Jewish wedding traditions you probably don’t know

There are many traditions and superstitions that exist within Jewish weddings that you mightn’t even be aware of. Here’s a brief overview of the Jewish wedding traditions you may not already know about.

The wedding day

For Jewish, the wedding day is considered the happiest and holiest day of one’s life. On this day, all past mistakes are forgiven, and the two separate individuals merge to become a new, complete soul.


For some, it is customary to fast on the wedding day – from dawn until after the completion of the marriage ceremony.


In Jewish weddings, both the bride AND the groom are walked down the aisle by their parents. The groom is the first to be walked down the aisle to the chuppah, where he waits for his bride to be walked down by her parents.


The Chuppah (canopy) symbolises the home that the new couple will build together. The canopy is open on all sides, as Abraham and Sarah had their tent open to welcome people in hospitality.

Once the bride meets the groom at the chuppah, he comes out and leads her inside the chuppah, where she stands to the right of him.

Circling of the groom

Many modern Jewish weddings have seen the bride circling the groom when she meets him at the chuppah. Some customs say the bride should circle her groom three times, while others say seven times.

The seven circles can be explained by either the number of days in a week, how many times “when a man takes a wife” appears in the bible’ (seven times), or, in circling seven times, the bride enters the seven spheres of her husband’s innermost being.

The three circles can be explained by either referring to the number of times God reassures Israel “and I will betroth you unto me”, or to a woman’s three basic rights in marriage – food, clothing, and sex.

It’s important to add however, some also believe that the circles represent creating a wall of protection from evil spirits, temptation, and the glances of other women.

The blessing over wine

The ceremony typically includes two cups of wine, and two blessings over the wine.

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Breaking the glass

At the conclusion of the ceremony, it is customary for the groom to break a glass by stepping on it. The breaking of the glass reminds us of the destruction of the Temples in Jerusalem, and teaches that in times of joy we must always recognise that life also brings sadness and sorrow, and love, like glass, is fragile and must be protected.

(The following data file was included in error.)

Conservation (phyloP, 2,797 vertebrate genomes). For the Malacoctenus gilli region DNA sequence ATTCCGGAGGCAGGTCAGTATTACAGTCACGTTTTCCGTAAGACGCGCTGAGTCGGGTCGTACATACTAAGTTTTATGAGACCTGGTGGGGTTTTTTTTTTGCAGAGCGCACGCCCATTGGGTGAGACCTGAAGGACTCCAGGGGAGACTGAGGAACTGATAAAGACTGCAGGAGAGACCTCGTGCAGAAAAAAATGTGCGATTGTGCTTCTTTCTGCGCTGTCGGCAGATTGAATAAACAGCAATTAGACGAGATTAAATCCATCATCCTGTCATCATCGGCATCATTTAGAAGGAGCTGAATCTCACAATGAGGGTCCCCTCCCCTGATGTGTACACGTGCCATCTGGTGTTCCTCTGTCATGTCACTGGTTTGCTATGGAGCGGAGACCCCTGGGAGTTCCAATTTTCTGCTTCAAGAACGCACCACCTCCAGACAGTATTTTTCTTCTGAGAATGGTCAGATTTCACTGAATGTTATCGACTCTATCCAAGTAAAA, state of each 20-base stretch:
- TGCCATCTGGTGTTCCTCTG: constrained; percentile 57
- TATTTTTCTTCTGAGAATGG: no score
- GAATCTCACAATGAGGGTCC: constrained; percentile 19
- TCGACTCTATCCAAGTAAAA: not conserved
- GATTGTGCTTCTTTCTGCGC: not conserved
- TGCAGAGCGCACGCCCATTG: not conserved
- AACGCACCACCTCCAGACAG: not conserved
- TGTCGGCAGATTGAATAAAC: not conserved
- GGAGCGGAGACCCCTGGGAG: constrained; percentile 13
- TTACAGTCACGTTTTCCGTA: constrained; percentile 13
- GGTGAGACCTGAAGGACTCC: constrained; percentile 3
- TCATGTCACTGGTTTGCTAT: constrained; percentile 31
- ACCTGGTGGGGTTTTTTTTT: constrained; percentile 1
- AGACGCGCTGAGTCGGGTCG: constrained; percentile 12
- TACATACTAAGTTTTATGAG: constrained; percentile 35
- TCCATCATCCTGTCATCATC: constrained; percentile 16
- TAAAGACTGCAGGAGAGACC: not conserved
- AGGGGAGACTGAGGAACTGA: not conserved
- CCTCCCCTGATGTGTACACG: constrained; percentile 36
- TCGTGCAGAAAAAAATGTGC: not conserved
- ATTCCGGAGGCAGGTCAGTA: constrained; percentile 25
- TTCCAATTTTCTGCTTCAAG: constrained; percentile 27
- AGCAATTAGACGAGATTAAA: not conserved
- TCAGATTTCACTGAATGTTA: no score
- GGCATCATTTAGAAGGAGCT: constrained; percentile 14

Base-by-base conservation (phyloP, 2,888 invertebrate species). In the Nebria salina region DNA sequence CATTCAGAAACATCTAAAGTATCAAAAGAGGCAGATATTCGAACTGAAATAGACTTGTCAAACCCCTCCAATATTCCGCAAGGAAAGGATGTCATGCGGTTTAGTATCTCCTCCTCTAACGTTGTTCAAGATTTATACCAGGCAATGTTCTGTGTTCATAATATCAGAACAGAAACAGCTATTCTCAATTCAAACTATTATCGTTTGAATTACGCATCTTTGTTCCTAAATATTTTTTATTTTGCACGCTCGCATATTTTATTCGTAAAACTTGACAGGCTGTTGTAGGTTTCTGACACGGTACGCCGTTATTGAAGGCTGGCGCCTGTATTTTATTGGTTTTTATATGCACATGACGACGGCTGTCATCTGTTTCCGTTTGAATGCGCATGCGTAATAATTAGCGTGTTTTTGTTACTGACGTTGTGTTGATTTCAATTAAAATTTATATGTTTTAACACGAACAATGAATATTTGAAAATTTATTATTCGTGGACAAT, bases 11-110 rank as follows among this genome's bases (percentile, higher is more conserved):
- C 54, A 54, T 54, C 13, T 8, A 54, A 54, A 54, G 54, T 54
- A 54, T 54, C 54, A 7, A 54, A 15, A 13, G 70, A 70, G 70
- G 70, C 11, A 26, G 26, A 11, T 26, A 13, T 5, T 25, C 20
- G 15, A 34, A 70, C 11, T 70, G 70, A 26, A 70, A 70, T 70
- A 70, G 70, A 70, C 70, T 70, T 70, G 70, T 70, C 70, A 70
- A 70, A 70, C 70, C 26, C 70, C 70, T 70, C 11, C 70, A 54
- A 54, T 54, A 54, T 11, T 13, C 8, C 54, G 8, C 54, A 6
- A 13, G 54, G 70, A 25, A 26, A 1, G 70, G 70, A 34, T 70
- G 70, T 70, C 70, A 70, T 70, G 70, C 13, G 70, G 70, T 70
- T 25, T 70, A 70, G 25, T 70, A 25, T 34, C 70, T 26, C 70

This is when you’ll hear guests cheer “Mazel tov!” which has a similar meaning to “good luck” or “congratulations”.

Breaking the fast

After the ceremony, the newlyweds can opt to have a moment of privacy before joining their guests. It is during this time that they can break their fast, and share their first meal as a married couple.

Blessing of the Challach

The blessing over the clallah – a braided bread – begins the wedding meal. Usually the couple’s parents or an honorary guest makes the blessing.


Chicken and fish are ever-present dishes at Jewish weddings, as they symbolise fertility.

The Hora

The Hora – or the chair dance – involves a few strong guests hoisting the bride and groom high above the crowd while sat in chairs. Guests dance around in a circle to the sound of “Hava Nagila” as the couple try not to look down.

Mitzvah Dances

It is not only a good deed, but an obligation for guests to keep the marrying couple entertained. These dances usually include masks, costumes, and props.

Mezinke Tanz – or Krenzel

This dance honours the parents who married off their last child. The parents are sat in chairs while friends and family dance around, kissing them as they pass. This dance is also know as Krenzel – referring to the crown of flowers that is often placed on the mother’s head.

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